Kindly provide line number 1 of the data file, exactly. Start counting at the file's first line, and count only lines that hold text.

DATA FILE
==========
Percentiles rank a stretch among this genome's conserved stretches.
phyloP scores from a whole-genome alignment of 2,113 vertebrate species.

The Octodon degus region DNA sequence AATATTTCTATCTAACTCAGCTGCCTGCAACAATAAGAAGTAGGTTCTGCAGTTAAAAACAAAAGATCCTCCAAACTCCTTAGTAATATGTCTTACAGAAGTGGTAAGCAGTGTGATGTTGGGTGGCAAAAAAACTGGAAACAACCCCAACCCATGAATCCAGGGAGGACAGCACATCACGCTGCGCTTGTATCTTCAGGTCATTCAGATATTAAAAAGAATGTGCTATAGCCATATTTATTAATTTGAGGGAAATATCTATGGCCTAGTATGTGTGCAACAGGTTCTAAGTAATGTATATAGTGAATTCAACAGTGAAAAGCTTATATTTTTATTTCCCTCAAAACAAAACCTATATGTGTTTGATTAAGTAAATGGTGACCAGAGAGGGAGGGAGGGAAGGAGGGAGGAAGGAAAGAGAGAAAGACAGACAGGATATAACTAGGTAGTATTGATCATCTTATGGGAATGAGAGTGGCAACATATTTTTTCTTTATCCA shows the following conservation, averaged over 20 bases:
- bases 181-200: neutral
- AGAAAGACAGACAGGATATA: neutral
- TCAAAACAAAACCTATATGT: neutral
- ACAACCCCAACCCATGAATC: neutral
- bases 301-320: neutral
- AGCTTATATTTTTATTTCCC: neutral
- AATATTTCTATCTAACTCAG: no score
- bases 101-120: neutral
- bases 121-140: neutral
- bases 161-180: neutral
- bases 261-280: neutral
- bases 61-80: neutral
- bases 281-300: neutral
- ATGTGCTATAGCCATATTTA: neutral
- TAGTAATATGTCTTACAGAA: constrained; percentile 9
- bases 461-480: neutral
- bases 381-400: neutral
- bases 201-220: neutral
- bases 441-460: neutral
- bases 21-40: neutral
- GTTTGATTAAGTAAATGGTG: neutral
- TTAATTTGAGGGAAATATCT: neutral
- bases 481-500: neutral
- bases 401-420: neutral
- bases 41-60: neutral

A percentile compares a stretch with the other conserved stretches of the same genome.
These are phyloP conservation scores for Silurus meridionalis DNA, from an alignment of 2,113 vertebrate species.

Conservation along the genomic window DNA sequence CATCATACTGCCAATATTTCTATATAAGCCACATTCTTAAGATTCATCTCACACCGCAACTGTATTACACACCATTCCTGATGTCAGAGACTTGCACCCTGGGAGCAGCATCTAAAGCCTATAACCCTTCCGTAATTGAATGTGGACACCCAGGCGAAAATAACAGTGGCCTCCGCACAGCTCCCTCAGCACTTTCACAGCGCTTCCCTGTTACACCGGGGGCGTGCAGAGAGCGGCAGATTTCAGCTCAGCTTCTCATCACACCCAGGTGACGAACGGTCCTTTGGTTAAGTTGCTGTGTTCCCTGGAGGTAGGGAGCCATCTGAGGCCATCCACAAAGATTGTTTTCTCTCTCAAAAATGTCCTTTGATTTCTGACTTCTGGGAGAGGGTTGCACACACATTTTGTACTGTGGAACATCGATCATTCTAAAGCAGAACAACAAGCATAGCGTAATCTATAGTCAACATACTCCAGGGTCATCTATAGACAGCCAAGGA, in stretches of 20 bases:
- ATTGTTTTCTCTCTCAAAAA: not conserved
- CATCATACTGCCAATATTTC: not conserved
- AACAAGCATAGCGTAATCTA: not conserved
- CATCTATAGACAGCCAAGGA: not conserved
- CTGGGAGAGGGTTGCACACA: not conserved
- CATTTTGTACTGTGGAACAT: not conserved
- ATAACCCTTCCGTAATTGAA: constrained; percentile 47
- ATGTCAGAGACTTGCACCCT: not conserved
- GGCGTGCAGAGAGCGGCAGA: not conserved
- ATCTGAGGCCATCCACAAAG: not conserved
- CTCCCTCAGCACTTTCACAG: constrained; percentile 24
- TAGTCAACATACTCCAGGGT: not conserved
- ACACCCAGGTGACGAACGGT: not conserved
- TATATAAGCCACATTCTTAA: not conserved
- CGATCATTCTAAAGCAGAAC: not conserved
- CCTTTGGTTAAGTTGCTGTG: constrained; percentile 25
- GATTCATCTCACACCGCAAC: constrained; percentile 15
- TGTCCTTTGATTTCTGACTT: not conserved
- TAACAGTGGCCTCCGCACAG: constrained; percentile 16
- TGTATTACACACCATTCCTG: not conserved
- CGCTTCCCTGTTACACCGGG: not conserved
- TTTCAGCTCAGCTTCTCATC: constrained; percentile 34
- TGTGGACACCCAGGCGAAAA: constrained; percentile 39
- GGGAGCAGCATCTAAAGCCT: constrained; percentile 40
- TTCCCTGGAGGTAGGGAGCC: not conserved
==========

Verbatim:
Percentiles rank a stretch among this genome's conserved stretches.